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The Living Waters Podcast

Ep. 230 – The Fall of Man

Join the guys as they dive into Genesis, exploring the moment the world was forever changed and how God’s goodness becomes even clearer in light of man’s sin.

Show Notes

The Genesis narrative unfolds with the creation of the universe through God’s commanding voice, juxtaposed with the intimate crafting of Adam. The introduction of the serpent and the subsequent fall of Adam and Eve mark humanity’s transition from bliss to hardship. Ray, E.Z., Mark, and Oscar unravel the profound concept of being created in God’s image and how it defines our uniqueness, portraying minuscule individuals bearing God’s relational, volitional, intellectual, creative, and moral characteristics.

Amidst societal claims that reduce people to mere apes, Scripture asserts our uniqueness, emphasizing God’s personal touch in our creation. Despite this apparent greatness, the comparison to God humbles us. Adam, the first man, was designed for a relationship with God, but his disobedience marred the image-bearing connection, transmitting a sinful nature to all descendants. While humanity remains image bearers, the Fall necessitates bridging the gap between mankind and God.

The guys tackle the tricky topic of depravity, and touch on how it manifests as humanity’s complete infection by sin, rendering us incapable of inherently good deeds. Man’s good acts, without faith, are likened to filthy rags. Despite the possibility of moral actions, our core is sinful, emphasizing the need for redemption. Genesis 6 illustrates humanity’s deepening depravity, echoed throughout the Bible.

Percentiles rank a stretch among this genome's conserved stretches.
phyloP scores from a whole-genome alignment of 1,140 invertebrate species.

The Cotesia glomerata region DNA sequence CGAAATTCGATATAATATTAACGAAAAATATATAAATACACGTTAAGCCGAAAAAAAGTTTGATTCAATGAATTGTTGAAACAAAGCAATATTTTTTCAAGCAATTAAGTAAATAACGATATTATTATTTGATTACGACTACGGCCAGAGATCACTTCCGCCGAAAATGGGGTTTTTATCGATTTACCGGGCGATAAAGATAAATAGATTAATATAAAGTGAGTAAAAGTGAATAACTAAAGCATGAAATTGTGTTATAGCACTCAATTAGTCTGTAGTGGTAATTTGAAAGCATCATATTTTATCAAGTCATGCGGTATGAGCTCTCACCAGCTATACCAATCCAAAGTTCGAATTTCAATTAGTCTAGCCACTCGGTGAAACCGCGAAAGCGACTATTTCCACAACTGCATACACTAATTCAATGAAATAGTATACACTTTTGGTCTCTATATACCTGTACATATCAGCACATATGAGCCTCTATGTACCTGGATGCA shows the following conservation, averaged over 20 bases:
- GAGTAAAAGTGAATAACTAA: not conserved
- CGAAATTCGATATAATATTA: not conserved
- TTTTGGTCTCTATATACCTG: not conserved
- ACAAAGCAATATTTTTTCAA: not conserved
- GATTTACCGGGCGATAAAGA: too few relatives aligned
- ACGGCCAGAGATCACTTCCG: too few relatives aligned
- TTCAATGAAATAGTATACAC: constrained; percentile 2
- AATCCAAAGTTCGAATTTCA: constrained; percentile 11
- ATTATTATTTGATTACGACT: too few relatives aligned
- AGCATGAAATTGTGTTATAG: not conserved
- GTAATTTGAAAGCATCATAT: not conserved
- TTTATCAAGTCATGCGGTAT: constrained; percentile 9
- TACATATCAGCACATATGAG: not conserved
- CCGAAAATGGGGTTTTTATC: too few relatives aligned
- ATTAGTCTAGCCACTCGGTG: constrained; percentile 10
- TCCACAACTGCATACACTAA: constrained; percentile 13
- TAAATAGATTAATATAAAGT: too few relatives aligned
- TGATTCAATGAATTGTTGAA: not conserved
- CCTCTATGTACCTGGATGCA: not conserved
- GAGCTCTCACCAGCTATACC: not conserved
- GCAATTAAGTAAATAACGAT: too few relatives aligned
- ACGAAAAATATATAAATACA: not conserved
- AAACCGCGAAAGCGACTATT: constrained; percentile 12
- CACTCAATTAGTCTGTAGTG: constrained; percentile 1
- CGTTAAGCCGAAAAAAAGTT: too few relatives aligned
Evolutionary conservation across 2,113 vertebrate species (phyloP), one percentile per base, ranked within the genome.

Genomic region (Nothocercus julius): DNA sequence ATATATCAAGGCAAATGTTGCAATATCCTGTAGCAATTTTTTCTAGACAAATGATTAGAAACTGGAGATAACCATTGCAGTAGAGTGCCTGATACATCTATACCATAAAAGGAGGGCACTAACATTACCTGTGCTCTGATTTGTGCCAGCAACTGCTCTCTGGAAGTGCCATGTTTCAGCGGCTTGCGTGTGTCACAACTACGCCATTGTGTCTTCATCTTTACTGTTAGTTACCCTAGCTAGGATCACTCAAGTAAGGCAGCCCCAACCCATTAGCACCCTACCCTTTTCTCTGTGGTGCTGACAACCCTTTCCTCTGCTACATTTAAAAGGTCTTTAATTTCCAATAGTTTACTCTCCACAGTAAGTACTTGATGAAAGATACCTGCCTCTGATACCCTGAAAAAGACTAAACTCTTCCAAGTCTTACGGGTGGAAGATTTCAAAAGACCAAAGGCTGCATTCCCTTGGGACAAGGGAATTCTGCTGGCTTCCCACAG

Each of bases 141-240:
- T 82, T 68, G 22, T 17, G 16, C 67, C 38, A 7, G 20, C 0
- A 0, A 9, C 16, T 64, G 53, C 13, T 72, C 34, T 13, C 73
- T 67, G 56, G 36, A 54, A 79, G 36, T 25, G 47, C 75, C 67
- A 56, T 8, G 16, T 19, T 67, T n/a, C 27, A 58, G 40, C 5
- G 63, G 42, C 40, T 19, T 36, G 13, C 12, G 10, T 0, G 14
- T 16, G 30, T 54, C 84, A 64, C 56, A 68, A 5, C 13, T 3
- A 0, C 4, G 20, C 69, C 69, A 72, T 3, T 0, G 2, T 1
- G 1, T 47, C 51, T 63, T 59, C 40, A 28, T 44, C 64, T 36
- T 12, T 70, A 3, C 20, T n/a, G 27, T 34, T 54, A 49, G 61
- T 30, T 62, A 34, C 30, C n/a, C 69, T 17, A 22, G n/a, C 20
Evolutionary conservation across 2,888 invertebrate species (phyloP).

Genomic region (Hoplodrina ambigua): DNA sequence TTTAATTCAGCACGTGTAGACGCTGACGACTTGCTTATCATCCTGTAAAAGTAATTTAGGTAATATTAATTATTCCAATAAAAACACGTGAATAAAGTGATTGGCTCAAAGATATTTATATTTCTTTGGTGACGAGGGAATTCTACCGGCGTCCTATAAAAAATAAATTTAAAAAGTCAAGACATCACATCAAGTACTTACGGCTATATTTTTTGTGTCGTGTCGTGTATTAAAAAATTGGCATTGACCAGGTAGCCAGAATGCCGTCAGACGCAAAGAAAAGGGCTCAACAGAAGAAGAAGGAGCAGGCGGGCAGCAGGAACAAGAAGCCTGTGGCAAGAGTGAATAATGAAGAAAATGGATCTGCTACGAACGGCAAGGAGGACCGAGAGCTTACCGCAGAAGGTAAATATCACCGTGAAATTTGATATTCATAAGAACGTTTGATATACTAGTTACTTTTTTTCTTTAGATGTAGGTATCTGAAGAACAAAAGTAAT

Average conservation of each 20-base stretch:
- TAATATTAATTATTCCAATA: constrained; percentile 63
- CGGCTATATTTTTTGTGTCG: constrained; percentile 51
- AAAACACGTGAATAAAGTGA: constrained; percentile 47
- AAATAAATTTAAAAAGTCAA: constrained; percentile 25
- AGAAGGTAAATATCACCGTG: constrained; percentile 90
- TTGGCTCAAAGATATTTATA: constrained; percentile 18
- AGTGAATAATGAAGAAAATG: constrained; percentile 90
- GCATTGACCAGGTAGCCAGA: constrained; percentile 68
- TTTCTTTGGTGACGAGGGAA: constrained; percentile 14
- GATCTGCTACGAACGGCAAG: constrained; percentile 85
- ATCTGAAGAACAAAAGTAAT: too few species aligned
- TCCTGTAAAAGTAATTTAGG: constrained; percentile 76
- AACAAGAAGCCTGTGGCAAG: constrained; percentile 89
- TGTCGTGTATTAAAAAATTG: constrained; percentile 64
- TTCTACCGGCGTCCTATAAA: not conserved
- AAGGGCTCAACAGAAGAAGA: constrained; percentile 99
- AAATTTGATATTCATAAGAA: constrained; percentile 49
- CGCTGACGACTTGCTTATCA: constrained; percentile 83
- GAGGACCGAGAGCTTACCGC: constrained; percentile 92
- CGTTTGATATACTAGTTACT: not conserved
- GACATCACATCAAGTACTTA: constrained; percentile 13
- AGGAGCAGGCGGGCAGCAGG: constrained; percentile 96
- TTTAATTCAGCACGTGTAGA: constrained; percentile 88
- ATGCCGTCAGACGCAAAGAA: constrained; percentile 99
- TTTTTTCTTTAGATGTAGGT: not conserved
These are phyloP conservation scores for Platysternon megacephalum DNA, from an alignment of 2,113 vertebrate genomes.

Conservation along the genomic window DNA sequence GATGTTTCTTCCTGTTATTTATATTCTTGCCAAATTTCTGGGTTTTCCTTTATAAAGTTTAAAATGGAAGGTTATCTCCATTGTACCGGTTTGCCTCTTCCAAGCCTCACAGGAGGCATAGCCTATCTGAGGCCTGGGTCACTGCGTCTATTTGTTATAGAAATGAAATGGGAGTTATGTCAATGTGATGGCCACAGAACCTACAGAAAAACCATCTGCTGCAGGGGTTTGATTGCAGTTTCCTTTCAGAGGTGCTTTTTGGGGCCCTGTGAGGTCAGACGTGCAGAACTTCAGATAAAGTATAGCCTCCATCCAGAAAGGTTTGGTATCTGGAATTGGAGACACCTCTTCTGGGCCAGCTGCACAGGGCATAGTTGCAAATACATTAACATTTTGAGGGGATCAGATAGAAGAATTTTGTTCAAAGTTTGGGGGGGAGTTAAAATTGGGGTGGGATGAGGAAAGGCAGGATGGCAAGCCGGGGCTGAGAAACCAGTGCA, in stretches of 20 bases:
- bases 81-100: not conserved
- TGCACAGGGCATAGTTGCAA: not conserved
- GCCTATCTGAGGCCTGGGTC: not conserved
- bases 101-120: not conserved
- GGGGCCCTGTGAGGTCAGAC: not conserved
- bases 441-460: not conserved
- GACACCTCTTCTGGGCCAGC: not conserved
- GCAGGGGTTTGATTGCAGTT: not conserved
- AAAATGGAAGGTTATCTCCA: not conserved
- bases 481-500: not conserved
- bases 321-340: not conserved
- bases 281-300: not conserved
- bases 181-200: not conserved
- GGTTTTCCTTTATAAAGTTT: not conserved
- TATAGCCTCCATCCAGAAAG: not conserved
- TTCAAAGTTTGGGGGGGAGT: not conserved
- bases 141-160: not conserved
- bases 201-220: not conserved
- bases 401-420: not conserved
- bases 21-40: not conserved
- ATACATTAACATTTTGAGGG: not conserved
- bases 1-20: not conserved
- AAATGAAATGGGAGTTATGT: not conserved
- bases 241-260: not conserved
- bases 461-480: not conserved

Sin, an outflow of man’s fallen state, is revealed through God’s moral standards, acting as a mirror reflecting our true nature. Our violation of God’s nature, as image bearers, underlines the depravity of man. The guys discuss how realizing our own sin amplifies God’s mercy and love, highlighting the connection between our fallen nature and divine grace.

Culture suggests self-discovery by stripping away what we think we know about ourselves. Christianity, however, contends that the removal of sin requires looking to the Lord rather than inward. Sin is difficult to detect within oneself, but the Law provides an objective view of our own nature. As believers, having Jesus as a guide and protector is a privilege which is often overlooked.

Salvation transforms individuals into new creatures, instigating a shift in affections and aversions. Christians, once in love with sinful pursuits, now embrace the fruit of the Spirit—a visible outcome of God’s transformative work. Despite never seeing or hearing God directly, love for Him stems from His initial love. The indescribable gift of redemption and transformation underscores the profound nature of salvation.

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